Literally antibiotics are chemical substances extracted from a mould or bacterium that can kill or inhibit the growth of microorganisms.
Antibiotics - substances from one microorganism that can kill or inhibit the growth of another microorganism.
Semisynthetic antibiotics - antibiotic substances derived from a substance produced by a microorganism.
Penicillin(derived from the mould Penicillium notatum).
Discovered by: Sir Alexander Fleming in 1928.
Antibiotics destroy the cell wall, inhibits protein and nucleic acid synthesis and synthesis of other essential metabolites. Antibiotics, such as penicillin and its derivatives, prevent the synthesis of bacterial cell wall called peptidoglycan.
Since gram-positive cells are composed of more peptidoglycan, these antibiotics are most effective against gram-positive bacteria.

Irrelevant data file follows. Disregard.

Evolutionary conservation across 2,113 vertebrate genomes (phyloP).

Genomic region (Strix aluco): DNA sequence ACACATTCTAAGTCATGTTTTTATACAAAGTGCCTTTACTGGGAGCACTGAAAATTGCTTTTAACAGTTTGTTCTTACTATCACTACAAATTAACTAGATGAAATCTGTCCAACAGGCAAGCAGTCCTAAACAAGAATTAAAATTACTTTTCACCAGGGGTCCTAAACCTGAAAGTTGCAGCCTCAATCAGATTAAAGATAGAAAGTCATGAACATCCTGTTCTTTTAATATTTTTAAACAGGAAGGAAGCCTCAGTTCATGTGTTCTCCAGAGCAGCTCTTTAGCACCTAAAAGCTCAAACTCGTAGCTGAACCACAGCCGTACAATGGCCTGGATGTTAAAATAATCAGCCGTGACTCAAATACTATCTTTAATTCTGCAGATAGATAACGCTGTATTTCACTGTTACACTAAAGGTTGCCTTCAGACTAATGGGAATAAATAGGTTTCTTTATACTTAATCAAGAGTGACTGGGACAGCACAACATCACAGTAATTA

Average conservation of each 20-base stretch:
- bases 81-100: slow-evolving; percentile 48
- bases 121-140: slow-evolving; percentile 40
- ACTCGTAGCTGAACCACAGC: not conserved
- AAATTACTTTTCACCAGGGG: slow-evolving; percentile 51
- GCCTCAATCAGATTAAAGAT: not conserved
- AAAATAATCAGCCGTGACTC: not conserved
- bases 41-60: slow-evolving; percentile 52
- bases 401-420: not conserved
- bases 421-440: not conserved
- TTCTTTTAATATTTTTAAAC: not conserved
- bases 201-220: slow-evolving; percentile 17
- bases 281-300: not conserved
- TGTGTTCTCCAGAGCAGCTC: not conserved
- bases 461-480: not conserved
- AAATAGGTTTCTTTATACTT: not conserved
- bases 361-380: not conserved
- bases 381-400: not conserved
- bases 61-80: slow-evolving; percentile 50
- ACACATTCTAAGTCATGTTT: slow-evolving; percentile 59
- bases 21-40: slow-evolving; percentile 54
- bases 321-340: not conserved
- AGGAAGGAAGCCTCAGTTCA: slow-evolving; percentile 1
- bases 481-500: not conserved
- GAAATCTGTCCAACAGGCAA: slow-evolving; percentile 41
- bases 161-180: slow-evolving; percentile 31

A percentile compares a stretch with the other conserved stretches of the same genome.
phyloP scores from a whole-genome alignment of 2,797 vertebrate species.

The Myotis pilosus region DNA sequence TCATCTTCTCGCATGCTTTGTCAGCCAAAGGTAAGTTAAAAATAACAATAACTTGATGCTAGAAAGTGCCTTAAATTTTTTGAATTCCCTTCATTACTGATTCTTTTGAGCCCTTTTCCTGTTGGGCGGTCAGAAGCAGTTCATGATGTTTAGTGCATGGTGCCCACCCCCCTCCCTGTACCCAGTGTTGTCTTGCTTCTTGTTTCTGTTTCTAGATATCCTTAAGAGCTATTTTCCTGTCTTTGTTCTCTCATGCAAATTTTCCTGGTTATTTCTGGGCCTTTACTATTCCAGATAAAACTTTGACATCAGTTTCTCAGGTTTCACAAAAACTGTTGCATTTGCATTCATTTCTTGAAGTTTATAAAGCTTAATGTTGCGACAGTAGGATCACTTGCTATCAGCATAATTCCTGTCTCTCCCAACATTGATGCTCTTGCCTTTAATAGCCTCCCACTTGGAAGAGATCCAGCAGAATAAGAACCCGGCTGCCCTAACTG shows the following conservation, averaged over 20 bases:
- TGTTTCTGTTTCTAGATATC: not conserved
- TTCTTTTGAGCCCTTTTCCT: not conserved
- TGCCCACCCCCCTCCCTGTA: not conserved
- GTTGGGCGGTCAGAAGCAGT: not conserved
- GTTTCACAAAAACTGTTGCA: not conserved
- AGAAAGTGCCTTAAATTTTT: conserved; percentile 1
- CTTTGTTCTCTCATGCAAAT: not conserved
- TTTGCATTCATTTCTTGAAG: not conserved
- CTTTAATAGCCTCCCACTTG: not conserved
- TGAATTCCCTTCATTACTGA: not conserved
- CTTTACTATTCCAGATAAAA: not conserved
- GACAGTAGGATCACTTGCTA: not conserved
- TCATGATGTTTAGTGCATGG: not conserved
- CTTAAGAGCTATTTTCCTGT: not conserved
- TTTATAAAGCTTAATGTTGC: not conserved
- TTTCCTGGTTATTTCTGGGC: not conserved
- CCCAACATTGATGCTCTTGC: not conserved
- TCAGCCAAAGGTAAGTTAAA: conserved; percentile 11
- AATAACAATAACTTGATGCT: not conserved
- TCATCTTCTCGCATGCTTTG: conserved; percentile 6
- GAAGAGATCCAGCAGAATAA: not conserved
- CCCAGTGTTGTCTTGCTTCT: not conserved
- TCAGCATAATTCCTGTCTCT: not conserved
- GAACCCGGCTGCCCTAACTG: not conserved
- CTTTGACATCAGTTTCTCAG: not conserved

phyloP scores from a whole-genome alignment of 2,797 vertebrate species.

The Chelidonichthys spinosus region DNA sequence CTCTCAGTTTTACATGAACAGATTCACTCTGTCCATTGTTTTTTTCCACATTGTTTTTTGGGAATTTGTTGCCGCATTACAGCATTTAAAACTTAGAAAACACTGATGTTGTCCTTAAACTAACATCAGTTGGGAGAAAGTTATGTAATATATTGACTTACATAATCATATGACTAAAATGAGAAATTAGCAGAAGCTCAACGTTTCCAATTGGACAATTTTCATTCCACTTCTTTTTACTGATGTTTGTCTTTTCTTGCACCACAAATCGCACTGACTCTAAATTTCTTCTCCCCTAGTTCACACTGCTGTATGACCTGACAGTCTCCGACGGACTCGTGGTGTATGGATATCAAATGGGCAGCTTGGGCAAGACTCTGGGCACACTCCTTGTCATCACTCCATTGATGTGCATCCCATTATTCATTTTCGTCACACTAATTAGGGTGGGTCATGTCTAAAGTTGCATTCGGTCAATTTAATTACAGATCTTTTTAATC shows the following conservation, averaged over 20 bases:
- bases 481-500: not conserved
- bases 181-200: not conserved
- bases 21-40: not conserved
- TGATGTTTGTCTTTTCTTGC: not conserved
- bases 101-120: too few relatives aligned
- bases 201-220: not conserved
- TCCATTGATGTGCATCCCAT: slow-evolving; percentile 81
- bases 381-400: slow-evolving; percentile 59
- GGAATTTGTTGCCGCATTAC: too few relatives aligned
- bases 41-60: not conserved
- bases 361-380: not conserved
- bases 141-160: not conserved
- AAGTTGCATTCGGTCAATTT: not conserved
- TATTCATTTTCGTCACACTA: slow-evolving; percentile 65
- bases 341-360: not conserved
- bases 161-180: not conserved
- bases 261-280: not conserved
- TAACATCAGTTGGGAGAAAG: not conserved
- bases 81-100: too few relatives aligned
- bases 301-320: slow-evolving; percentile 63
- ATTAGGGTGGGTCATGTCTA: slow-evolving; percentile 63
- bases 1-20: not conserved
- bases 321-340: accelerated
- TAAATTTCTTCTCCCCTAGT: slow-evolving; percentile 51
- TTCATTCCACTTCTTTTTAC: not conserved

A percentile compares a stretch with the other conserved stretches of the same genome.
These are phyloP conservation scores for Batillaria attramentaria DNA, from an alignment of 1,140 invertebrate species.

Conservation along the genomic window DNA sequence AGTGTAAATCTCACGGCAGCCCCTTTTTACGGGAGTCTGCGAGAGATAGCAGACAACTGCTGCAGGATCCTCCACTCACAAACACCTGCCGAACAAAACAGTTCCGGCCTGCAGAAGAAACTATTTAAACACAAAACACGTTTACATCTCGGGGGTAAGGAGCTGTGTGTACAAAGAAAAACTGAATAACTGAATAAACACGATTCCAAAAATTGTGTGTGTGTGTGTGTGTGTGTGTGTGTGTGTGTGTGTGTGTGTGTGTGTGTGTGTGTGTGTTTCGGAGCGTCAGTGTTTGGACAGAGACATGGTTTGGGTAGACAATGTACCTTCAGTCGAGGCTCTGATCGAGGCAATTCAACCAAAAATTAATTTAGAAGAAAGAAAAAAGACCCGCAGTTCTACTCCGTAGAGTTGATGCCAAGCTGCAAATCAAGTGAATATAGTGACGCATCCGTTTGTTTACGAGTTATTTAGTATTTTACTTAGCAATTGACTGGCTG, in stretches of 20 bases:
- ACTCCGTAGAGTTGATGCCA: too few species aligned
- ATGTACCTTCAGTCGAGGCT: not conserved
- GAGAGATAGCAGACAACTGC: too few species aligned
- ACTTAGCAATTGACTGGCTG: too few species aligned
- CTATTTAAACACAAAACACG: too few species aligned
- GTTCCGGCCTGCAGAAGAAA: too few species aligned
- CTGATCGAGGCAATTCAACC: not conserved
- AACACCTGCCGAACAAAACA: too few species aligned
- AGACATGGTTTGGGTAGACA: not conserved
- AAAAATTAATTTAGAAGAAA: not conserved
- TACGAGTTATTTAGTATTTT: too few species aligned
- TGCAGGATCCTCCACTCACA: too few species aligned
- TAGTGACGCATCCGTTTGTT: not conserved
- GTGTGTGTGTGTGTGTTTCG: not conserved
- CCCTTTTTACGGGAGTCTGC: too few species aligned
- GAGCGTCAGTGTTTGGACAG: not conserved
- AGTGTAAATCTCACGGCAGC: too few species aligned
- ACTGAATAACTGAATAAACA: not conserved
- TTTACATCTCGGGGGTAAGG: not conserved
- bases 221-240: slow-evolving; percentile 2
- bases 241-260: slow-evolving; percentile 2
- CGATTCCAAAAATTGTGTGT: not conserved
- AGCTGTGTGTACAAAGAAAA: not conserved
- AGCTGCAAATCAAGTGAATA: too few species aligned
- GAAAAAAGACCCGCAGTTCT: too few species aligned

Narrow spectrum antibiotics:
Antibiotics capable of working on limited types of bacteria, such as penicillin are called narrow spectrum antibiotics.
Wide spectrum antibiotics:
Antibiotics that work on many types of bacteria by preventing cell wall synthesis, without affecting the host cells are called wide spectrum antibiotics. These include cephalosporins, bacitracin, isoniazid, and vancomycin.
Inhibitors of protein synthesis:
Antibiotics that work on many types of bacteria by interfering with ribosome function such as chloramphenicol, erythromycin, tetracycline, streptomycin, and gentamicin.
Inhibitors of nucleic acid synthesis:
Antibiotics that inhibit nucleic acid synthesis either interfere with DNA replication or transcription, may also harm the host. Some of the DNA replication inhibiting antibiotics include Rifampin, quinolones, nalidixic acid, nofloxacin, and ciprofloxacin.
Competitive inhibitor antibiotics such as Sulfanilamide, a sulfa drug, mimics the structure of Para Amino Benzoic Acid(PABA) and competes to bind with the enzyme that normally binds PABA, inhibiting the synthesis of folic acid.
Humans are not affected, since, humans obtain folic acid through diet rather than synthesizing it.